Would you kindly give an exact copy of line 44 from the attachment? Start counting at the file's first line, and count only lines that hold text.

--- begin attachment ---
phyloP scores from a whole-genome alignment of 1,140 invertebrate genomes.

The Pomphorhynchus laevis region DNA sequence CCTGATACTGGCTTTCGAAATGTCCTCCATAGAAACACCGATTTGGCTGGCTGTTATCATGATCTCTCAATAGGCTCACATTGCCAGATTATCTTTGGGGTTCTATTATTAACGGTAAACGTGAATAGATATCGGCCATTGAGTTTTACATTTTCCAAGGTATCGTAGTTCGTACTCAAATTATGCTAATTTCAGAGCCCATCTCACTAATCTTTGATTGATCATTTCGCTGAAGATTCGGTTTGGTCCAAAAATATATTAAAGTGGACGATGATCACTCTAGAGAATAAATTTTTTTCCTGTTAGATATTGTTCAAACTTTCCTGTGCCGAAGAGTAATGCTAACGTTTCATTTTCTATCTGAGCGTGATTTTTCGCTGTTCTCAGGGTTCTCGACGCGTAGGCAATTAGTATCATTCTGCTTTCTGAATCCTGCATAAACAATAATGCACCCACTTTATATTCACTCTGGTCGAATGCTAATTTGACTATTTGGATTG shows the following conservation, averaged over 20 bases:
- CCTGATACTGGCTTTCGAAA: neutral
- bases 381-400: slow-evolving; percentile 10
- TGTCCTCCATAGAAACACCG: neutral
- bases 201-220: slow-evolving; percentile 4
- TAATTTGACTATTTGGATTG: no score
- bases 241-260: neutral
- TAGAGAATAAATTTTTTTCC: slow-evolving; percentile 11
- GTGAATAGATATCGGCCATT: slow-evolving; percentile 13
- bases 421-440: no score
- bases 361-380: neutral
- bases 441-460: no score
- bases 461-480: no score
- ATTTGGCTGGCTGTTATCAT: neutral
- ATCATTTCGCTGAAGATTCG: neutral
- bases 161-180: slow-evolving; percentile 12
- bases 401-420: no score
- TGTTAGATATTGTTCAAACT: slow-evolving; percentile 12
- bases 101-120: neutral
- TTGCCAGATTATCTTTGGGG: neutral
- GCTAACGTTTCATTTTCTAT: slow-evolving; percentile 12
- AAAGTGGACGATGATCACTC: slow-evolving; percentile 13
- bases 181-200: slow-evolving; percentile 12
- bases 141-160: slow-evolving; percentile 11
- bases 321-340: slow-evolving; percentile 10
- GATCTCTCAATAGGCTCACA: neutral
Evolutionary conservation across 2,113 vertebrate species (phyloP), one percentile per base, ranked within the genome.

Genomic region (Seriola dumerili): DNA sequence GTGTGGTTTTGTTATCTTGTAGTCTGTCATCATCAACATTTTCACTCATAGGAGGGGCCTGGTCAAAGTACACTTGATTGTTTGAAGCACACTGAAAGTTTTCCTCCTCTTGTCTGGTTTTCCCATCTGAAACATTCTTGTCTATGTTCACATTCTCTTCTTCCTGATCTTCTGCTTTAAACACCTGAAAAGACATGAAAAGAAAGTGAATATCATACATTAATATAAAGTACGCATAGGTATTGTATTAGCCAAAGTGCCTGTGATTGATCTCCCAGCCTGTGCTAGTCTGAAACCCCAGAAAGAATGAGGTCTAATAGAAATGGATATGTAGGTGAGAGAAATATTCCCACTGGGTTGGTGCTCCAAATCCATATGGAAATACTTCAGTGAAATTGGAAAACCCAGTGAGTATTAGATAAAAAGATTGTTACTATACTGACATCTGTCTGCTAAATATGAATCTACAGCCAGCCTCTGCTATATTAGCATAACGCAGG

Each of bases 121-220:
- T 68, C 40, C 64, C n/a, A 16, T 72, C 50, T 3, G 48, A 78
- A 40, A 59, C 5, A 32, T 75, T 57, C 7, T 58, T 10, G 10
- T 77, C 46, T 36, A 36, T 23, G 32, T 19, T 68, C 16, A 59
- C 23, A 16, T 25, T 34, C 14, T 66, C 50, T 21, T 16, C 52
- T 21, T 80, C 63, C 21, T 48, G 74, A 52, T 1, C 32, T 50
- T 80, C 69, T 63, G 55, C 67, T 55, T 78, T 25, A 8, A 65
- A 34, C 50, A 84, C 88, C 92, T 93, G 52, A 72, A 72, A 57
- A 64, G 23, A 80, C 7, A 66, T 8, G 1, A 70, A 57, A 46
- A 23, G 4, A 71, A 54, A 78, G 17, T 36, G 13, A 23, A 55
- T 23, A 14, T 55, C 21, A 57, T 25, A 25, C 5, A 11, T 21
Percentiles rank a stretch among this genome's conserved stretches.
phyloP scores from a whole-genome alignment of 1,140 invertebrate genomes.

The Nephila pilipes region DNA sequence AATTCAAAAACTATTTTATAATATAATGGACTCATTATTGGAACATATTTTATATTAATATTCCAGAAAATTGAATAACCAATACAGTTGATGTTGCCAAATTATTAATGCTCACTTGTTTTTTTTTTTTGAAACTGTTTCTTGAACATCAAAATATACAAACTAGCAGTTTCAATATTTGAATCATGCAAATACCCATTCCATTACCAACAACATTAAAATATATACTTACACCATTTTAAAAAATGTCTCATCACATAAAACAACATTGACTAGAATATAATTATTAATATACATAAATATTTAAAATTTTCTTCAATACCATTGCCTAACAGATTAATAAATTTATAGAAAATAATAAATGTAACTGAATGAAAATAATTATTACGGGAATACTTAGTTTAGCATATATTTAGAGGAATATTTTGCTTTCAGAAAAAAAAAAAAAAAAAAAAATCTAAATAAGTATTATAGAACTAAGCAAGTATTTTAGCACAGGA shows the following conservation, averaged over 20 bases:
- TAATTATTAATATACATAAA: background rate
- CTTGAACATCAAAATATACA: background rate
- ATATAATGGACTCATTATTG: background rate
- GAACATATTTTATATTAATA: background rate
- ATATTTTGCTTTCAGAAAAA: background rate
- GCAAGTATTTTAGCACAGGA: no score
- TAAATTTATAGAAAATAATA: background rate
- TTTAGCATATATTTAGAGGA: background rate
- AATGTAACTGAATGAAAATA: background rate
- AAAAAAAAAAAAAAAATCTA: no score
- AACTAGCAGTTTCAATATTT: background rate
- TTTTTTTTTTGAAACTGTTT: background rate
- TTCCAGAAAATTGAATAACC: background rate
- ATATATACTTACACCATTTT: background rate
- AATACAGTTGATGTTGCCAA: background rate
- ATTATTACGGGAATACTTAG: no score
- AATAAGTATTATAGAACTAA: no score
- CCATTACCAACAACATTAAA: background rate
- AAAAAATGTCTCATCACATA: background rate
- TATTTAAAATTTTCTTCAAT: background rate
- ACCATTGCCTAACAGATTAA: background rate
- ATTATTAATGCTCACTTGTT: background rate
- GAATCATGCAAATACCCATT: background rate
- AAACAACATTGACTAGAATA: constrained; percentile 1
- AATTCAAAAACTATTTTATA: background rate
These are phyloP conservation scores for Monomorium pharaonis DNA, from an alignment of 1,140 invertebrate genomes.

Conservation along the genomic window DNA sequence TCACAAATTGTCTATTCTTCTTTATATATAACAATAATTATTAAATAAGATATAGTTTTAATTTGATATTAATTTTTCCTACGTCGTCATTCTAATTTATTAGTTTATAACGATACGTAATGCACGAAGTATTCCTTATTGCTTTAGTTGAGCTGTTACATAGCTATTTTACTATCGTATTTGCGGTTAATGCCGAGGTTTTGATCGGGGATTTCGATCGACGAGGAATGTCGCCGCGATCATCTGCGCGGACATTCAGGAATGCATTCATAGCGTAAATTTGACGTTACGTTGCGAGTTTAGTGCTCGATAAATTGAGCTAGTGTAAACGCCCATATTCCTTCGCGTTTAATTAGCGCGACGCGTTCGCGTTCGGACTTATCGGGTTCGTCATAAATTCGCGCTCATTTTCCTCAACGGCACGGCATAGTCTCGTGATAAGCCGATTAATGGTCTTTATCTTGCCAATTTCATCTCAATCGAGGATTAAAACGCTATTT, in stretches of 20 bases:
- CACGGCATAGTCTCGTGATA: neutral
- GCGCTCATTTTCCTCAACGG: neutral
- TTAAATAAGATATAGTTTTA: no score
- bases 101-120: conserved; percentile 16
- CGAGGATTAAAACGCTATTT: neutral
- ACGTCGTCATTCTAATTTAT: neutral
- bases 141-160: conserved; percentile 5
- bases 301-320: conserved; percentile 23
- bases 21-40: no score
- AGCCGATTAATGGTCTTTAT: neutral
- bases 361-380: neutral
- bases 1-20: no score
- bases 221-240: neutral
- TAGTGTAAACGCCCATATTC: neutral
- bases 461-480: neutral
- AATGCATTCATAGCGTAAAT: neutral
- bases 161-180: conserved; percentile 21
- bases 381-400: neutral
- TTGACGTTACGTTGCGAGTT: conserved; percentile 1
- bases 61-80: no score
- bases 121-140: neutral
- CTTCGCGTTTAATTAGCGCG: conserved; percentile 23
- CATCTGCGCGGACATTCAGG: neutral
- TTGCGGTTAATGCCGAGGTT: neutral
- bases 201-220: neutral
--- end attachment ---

- TAATTATTAATATACATAAA: background rate